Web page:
The case was discussed in our Multidisciplinary Skull Base Team meeting and, based on both the clinical and radiological findings; it was suspected to be a facial schwannoma of the vertical segment of the nerve. It is to be noted that initially there was no radiological evidence of a deep lobe parotid tumour. Management options were discussed and in view of the presence of a complete facial palsy, it was decided to recommend surgical excision of the tumour. At surgery the appearance of the tumour and its consistency was not typical of a facial schwannoma and it was possible to find a plane of cleavage and to carefully dissect the tumour from the nerve. The distal facial nerve at the stylomastoid foramen was normal. A frozen section histopathological examination of the specimen was inconclusive. The formal histopathological examination was reported as adenoma with neuroendocrine differentiation and was as follows: “the histology showed features consistent with a neuroendocrine tumour. There appeared to be some luminal secretion in the small glands in places and mitoses were sparse and there were no features of overt malignancy. The neoplasm is consistent with a benign adenoma Figures 2 and 3. It may have arisen from the middle ear sinus tympani or mastoid air cells in the vicinity of the facial canal. In the histological differential diagnosis is a low grade neuroendocrine carcinoma but the long clinical history is against this and the other diagnosis could be ectopic pituitary adenoma but the immuno-profile is not entirely consistent”.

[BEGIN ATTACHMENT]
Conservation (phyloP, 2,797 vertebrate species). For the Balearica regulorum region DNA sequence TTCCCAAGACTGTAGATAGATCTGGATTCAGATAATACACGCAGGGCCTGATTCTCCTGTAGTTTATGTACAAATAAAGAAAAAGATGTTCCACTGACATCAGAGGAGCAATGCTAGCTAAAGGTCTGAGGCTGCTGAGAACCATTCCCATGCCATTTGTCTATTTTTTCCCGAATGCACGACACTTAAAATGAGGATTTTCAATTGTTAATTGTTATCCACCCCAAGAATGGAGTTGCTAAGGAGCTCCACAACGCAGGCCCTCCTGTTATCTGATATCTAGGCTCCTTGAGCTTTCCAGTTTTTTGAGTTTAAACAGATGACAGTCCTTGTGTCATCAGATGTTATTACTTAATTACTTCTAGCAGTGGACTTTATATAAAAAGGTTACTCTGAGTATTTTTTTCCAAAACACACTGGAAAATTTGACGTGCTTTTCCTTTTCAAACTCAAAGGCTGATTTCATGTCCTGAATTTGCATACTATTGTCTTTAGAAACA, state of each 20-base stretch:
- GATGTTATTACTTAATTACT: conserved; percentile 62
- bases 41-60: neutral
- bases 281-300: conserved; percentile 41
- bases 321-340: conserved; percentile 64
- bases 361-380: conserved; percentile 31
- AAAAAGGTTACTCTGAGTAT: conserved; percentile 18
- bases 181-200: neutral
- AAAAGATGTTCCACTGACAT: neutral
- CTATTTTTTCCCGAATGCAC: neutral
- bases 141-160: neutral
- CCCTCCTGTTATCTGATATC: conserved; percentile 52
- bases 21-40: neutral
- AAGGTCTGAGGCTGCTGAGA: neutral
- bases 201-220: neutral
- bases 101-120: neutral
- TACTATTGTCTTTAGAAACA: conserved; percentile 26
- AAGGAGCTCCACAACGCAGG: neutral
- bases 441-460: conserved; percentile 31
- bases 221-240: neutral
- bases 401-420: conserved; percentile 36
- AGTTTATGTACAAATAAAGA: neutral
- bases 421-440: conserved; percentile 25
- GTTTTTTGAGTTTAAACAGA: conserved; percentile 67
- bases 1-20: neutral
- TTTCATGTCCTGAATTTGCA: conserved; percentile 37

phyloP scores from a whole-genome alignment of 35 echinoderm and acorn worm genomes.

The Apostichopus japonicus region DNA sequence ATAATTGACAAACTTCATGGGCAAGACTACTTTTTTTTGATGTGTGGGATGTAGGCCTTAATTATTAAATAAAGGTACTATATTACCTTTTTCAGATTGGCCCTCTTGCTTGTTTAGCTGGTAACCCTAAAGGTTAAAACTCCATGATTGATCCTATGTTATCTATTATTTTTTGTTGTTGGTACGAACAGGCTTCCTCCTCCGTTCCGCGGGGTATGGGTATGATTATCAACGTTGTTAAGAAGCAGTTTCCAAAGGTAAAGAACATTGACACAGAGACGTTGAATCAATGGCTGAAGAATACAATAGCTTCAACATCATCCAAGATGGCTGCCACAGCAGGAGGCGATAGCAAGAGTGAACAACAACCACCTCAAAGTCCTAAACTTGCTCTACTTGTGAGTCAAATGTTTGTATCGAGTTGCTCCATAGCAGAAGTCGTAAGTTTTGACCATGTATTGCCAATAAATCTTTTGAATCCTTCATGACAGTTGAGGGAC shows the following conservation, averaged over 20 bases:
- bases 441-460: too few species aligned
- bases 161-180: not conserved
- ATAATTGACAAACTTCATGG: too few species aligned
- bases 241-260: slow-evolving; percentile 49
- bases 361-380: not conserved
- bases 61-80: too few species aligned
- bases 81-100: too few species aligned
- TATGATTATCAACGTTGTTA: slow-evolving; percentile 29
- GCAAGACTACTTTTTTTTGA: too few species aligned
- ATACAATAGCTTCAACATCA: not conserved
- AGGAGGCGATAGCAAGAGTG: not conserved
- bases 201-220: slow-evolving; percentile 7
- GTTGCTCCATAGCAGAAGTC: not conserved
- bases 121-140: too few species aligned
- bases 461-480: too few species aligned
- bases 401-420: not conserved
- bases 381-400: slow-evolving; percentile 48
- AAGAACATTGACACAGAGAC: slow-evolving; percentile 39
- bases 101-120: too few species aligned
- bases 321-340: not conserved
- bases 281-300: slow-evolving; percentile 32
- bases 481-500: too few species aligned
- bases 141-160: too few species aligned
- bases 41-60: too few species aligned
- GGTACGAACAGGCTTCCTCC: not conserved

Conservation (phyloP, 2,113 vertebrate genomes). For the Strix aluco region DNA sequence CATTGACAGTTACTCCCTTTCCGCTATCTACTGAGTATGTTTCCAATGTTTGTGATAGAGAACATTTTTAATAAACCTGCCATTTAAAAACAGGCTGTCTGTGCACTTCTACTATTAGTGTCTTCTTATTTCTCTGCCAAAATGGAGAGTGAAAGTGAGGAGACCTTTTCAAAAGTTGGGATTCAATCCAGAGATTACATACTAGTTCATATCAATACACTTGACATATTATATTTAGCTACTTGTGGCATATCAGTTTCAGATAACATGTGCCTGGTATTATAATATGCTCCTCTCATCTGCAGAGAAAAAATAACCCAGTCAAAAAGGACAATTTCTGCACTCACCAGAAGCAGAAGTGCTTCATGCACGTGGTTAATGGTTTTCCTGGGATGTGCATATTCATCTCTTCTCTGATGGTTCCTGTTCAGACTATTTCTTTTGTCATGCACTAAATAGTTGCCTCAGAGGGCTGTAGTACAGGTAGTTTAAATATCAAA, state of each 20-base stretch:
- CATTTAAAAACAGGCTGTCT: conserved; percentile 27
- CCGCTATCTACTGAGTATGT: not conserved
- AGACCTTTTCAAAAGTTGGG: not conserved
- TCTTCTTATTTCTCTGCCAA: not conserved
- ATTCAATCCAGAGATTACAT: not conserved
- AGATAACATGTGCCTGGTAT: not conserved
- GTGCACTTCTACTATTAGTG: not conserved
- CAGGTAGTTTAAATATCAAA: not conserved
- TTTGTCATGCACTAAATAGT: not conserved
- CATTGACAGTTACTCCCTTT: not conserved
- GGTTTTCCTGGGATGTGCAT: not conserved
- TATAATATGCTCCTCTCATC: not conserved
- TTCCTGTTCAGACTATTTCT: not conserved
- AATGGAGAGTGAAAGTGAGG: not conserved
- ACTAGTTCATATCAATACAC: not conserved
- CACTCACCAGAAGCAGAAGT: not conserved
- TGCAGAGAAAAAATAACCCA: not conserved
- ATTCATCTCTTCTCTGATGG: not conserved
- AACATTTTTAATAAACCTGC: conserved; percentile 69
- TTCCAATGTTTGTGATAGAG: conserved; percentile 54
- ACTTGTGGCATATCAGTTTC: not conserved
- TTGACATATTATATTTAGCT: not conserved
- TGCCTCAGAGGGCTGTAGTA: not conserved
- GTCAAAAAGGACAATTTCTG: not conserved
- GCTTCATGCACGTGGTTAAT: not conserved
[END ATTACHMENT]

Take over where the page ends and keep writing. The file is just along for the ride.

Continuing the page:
The post-operative course was uneventful and facial function improved to HB grade IV. This was only maintained for 3 months, however, when her facial function deteriorated again to grade HB VI, a repeat MRI scan Figure 4 revealed a tumour in the deep lobe of right parotid gland 13 mm in diameter and radiologically separate from the original tumour.

The case was discussed again in the MDT skull base meeting where a decision was taken to surgically remove the tumour in the deep lobe of parotid and remove the vertical mastoid segment of the facial nerve followed by cable grafting with sural nerve and a “baby-sitting” facio-hypoglossal anastomosis technique. The histopatho-

Figure 1. CT temporal bone shows widening of the mastoid segment of facial nerve canal—right side.   

Figure 2. Histopathological features of the neuroendocrine tumour (H&E stain).   

Figure 3. Immunostaining for chromogranin A. Tumour cells showed weak to moderate granular cytoplasmic positivity.   

Figure 4. MRI shows a tumour in the right deep lobe of the parotid gland.   

logical features of the parotid tumour were exactly the same as the original facial nerve tumour. It was thought that these tumours might be associated with other neuroendocrine tumours as part of the multiple neuroendocrine tumour syndrome. Therefore, a post-operative whole body CT scan was performed which revealed no evidence of other neuroendocrine pathology. The patient is still under close review in the outpatient clinic.

3. Discussion

This appeared to be a unique case which to our knowledge has not been reported in the literature before.

The histopathologist suggested that the tumour in close proximity to the descending facial nerve could have arisen from the mucosal lining of the sinus tympani or retrofacial air cell system.